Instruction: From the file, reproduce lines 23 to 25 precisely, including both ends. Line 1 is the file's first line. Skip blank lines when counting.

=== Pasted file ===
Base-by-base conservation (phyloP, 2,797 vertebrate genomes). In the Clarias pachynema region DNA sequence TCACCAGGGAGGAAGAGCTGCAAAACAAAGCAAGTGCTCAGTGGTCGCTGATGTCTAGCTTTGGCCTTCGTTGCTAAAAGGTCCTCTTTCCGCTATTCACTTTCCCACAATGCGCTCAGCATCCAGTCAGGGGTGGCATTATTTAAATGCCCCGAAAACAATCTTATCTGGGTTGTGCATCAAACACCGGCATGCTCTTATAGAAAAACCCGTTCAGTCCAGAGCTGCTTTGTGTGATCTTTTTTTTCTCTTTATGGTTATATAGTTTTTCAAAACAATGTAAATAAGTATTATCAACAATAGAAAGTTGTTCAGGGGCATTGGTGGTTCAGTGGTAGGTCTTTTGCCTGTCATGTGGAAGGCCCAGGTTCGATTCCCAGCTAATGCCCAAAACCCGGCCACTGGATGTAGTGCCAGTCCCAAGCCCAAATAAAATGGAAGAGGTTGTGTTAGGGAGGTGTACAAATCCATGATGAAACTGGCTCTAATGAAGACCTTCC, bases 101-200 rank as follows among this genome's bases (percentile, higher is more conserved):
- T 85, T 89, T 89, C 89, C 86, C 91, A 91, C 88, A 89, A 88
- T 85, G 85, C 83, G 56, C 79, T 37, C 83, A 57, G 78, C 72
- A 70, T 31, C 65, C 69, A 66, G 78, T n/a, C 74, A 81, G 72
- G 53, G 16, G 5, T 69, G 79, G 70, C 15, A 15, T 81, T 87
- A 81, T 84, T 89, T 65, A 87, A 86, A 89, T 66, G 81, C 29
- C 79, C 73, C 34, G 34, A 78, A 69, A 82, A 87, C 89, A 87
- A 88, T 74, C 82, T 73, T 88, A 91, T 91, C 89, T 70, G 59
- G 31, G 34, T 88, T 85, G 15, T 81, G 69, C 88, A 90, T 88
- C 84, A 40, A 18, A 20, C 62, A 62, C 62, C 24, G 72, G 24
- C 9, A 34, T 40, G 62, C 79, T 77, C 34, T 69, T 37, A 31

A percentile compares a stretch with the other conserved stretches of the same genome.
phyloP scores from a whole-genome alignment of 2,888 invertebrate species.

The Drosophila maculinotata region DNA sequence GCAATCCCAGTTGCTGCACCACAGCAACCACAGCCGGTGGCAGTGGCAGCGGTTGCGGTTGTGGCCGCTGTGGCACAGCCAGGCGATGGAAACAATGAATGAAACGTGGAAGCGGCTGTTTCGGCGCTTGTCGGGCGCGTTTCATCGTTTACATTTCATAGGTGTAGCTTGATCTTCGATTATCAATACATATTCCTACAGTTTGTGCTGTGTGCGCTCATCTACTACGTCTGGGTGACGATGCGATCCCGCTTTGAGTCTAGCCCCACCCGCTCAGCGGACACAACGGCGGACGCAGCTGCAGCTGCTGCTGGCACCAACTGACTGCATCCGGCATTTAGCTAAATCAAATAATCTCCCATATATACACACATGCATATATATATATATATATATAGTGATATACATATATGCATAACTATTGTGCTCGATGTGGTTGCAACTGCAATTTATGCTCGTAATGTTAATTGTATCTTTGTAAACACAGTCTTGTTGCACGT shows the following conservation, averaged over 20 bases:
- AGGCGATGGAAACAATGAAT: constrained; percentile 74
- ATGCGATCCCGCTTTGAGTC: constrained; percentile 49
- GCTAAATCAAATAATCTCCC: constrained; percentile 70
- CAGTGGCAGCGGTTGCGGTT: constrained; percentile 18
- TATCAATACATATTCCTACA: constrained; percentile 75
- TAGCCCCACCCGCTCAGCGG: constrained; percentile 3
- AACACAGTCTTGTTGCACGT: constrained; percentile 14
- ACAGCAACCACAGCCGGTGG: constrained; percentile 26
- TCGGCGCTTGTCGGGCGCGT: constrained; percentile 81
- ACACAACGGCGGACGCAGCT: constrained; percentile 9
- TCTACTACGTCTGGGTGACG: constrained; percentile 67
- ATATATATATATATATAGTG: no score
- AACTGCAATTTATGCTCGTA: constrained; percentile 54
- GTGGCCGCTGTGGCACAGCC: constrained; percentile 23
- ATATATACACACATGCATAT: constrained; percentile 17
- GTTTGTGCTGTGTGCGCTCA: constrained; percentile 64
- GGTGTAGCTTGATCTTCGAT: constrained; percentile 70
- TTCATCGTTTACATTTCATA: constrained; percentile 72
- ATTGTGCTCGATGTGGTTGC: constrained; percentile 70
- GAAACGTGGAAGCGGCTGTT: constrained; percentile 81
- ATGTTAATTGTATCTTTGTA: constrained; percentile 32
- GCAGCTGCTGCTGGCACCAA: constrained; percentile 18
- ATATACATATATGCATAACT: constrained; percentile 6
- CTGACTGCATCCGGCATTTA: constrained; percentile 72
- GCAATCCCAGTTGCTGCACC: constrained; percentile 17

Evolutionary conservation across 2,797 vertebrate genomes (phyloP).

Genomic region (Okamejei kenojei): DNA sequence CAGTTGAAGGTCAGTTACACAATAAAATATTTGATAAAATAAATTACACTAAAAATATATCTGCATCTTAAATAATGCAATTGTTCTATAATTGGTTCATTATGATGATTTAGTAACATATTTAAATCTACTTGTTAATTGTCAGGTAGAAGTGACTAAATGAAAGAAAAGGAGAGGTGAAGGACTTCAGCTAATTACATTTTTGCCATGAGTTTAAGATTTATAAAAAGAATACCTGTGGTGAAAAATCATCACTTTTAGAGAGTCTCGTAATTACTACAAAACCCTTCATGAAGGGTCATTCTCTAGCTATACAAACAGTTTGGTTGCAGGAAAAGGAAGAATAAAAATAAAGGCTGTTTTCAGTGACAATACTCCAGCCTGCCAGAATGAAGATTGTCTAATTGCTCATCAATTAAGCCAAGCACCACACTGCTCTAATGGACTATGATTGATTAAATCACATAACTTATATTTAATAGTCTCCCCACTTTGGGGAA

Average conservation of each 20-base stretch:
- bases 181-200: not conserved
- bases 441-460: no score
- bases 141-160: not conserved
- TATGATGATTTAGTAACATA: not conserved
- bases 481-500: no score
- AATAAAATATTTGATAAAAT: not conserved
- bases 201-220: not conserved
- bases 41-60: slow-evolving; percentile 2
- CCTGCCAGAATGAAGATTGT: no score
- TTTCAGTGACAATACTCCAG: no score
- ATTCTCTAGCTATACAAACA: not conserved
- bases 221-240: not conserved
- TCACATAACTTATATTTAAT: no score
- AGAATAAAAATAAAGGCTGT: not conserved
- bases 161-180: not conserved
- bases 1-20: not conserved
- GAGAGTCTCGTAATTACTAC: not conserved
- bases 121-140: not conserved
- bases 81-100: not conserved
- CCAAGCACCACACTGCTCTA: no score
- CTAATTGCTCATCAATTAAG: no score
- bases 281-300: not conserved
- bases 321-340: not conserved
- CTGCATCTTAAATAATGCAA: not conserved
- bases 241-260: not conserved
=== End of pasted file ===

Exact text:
- TCGGCGCTTGTCGGGCGCGT: constrained; percentile 81
- ACACAACGGCGGACGCAGCT: constrained; percentile 9
- TCTACTACGTCTGGGTGACG: constrained; percentile 67